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What are you, some kind of international man of mystery? Primatologist Davis Okoye (Dwayne Johnson) a man who keeps people at a distance but shares an unshakable bond with George, the extraordinarily intelligent, incredibly rare albino silverback gorilla who has been in his care since he rescued the young orphan from poachers in Africa. They joke in sign language. A rogue genetic experiment gone awry in outer space with the deadly pathogen falling into wildlife parks in California and Florida and mutate this gentle ape into a raging creature of enormous size. There are other similarly altered animals – starting with a grey wolf who takes out the soldiers sent to kill him. As these newly created alpha predators tear across North America, communicating via sonar and destroying everything in their path, Okoye teams with discredited geneticist Kate Caldwell (Naomie Harris) to secure an antidote, fighting his way through an ever-changing battlefield to halt imminent catastrophe commencing among the skyscrapers of Chicago.  Luckily his training in Special Forces gives him the ability to confront the dangers they face but he must also save the now fearsome creature that was once his friend….. Of course – a wolf that can fly!  Or, gorilla goes ape, in this interspecies mutant/hybrid cross between King Kong and Godzilla only it’s neither as serious nor as silly as those classics. The third collaboration between Johnson and director Brad Peyton (which presumably qualifies as a kind of auteurist effort) this starts in a space station with a giant rat, an explosive scene sequence which used up a lot of the FX budget and shards of an exploded rocket with this dangerous pathogen wind up all over the shop, as you do. Hence the shonky CGI mayhem. Jeffrey Dean Morgan turns up as a good ol’ boy Other Government Agent (I always knew they existed) and after their plane is wrecked by a growing George, he and the big friendly giant (The Rock) and Harris go after the brother and sister gene manipulator team (Malin Akerman and Jake Lacy) responsible for this lunatic experiment. Adapted from an Eighties video game, by Ryan Engle and Carlton Cuse & Ryan J. Condal and Adam Sztykiel, this is never quite as fun as it should be but you might just shed a tear from that rheumy worldweary eye at the fight to the death. If animals hate you they eat you. You always know where you stand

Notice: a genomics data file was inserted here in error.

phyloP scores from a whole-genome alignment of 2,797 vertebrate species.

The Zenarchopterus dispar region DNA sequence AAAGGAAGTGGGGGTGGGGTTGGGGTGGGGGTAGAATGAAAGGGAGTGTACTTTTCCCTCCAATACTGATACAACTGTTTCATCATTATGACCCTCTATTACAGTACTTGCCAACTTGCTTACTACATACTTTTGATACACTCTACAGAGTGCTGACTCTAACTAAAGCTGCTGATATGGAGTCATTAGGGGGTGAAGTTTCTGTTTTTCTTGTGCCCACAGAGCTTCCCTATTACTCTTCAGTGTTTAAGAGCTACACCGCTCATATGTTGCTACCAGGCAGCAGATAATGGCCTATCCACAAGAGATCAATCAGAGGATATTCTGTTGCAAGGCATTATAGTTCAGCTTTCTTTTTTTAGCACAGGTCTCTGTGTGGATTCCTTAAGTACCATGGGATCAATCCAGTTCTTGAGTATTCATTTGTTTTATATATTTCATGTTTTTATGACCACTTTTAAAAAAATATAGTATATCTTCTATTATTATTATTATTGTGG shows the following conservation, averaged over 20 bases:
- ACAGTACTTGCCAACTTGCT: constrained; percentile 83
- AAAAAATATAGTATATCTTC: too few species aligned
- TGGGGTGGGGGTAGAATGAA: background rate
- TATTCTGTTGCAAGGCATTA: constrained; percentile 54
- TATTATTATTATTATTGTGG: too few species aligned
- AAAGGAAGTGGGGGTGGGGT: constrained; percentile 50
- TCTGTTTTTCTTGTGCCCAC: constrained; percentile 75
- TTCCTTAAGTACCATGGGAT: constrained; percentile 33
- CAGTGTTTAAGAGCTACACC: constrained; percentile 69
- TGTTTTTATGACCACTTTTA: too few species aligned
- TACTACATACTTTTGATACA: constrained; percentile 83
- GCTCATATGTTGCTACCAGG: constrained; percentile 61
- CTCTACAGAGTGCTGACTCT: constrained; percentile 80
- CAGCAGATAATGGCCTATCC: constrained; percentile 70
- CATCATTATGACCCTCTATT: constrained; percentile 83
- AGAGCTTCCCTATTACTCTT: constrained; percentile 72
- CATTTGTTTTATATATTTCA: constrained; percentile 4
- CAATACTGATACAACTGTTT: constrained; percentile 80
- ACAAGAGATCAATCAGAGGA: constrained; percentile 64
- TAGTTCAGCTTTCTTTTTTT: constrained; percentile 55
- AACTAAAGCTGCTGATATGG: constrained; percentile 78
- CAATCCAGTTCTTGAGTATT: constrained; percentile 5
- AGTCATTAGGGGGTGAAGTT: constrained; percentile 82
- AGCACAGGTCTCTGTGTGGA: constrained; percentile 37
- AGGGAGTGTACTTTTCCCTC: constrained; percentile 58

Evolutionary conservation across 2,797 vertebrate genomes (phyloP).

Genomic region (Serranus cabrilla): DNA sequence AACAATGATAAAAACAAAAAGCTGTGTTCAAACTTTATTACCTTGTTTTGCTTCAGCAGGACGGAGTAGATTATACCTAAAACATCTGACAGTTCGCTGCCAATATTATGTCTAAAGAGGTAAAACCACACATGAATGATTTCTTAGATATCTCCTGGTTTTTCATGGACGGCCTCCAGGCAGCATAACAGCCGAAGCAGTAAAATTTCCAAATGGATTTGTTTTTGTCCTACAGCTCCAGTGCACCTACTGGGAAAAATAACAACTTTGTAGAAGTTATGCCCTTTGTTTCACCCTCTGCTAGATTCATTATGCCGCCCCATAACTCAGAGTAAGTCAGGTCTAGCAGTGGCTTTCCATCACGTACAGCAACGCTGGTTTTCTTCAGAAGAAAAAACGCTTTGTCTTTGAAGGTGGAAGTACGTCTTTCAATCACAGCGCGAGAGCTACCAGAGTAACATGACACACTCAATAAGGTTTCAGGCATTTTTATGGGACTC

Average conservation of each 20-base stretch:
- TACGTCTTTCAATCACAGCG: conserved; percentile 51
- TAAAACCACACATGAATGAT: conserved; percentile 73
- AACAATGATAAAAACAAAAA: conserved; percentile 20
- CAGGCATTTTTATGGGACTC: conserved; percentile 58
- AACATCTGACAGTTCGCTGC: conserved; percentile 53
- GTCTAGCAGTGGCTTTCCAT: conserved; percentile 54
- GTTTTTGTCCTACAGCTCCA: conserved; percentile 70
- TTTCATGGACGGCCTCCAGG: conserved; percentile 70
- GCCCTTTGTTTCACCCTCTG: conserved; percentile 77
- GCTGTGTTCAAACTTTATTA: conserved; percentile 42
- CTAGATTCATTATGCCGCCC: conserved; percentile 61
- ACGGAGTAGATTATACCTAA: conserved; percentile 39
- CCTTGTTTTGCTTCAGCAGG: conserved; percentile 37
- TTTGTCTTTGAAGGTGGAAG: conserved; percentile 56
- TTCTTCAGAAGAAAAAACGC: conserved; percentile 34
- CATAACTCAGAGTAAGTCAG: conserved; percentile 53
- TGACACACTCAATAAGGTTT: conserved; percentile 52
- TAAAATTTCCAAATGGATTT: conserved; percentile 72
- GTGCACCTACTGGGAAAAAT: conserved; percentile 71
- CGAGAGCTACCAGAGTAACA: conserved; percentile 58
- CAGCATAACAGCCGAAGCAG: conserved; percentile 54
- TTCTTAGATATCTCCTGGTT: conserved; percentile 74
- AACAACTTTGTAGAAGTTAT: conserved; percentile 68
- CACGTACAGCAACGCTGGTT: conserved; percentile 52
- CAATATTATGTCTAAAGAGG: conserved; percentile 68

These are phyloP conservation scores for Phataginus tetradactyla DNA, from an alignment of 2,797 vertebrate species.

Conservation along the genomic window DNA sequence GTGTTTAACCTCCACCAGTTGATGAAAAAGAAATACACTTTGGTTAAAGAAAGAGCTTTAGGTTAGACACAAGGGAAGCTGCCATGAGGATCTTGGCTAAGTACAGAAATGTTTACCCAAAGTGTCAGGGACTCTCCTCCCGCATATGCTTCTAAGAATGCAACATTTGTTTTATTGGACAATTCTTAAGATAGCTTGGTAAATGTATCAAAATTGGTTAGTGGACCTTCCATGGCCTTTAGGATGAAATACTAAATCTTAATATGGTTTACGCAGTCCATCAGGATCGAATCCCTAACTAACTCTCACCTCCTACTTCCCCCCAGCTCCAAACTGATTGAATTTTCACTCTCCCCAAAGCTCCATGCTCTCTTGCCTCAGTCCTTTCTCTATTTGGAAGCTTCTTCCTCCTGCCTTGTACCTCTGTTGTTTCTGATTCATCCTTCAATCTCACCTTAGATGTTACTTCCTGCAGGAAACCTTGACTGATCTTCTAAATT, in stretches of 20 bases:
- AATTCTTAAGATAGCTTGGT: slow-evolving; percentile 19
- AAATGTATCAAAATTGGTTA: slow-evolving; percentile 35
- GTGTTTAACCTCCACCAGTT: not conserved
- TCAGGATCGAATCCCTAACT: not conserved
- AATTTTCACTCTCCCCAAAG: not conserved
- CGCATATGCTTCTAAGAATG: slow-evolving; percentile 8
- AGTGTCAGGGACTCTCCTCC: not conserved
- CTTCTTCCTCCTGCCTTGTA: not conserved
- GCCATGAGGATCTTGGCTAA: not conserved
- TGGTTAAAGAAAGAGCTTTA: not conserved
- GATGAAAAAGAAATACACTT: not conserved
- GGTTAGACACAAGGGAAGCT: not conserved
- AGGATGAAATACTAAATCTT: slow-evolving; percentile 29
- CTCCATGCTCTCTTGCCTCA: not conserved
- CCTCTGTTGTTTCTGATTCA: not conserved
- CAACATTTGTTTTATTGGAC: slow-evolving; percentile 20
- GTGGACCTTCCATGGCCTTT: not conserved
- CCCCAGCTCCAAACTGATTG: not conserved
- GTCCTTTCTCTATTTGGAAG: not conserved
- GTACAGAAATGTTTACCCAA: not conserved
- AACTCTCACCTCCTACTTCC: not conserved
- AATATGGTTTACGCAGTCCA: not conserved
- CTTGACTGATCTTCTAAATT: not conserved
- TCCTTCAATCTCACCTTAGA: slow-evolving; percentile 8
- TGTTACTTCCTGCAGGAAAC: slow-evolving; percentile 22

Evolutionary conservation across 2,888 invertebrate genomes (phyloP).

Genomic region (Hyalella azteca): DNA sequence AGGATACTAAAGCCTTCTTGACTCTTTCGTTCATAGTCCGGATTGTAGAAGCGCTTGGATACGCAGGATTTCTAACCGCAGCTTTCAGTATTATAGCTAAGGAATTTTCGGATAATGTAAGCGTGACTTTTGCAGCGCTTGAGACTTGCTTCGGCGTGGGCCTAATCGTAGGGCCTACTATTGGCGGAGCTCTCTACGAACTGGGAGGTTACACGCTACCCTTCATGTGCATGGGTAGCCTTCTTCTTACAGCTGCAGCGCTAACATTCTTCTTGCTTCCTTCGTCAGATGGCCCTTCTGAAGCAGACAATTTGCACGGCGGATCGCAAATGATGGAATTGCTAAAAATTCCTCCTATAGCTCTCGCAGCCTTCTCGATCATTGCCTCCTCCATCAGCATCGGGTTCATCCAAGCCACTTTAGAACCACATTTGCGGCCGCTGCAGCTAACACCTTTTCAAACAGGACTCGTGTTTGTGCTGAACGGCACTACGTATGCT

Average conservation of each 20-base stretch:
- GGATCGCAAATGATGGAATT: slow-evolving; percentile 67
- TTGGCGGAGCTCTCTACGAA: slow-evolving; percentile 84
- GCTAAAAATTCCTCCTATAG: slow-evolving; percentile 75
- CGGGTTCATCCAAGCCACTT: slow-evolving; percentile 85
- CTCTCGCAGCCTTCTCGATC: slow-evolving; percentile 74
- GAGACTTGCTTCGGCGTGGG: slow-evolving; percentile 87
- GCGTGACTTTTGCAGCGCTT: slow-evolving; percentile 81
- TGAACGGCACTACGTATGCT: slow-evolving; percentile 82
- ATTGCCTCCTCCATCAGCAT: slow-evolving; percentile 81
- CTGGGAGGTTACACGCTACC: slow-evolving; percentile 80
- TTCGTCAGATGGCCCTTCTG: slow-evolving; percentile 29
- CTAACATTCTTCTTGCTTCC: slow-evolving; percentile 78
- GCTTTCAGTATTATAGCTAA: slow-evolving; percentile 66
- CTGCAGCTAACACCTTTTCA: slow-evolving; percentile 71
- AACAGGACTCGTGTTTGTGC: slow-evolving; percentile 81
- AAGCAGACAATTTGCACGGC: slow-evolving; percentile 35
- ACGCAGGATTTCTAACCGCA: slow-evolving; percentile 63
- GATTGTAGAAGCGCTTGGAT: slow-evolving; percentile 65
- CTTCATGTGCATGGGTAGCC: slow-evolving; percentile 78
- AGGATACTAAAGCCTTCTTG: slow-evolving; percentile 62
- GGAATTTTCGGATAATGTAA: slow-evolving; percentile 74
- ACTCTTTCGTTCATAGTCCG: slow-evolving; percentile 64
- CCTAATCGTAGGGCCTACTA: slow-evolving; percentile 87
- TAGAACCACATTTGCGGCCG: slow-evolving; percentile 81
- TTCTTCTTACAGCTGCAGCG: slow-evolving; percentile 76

Peter Rabbit (2018)

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You mustn’t be afraid to toss and fluff, toss and fluff! Peter Rabbit (James Corden), his sisters Flopsy, Mopsy and Cottontail and cousin Benjamin Bunny are finally freed of their dastardly rabbit-catching nemesis Mr McGregor (Sam Neill) . But when his prissy nephew Thomas (Domhnall Gleeson) is fired from Harrods and inherits the house, they are in for a tough time of it  – until he catches the eye of wannabe artist Bea (Rose Byrne) the rabbit-loving neighbour … I’ve got nothing against the countryside, I just find it disgusting. In which Beatrix Potter’s magical stories are transformed into a contemporary exercise in slapstick  and frat parties with a simpering Gleeson and a grinning Byrne. Corden (the man voted Most Hated by the crew of Into the Woods) leads them all a merry chase but the physical comedy is cut badly and Gleeson’s feet and face are disembodied from what could have been a more Keatonesque performance as the security ratchets up a notch and the rabbits have to become more ingenious in their quest for lettuce. The action becomes inventive then gets merely repetitive and eventually exhausting, the occasional visual treats superseded by an insensitivity that isn’t remotely Potteresque. There are some good recurring jokes – like the cockerel who’s astonished that the sun comes up – every day! Written by director Will Gluck and Rob Lieber. At least Rachel Ward gets to voice Josephine Rabbit and her hubby Bryan Brown is Peter’s dad, parenting from beyond the grave. Small mercies.

Happy 75th Birthday Harry Shearer 23rd December 2018!

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He started out aged 7 on the Jack Benny radio show so he must be absolutely exhausted by now. The brilliant, multi-talented actor, musician, comedian, writer, satirist, voice artiste and producer Harry Shearer is seventy-five years old today. Happy birthday Harry!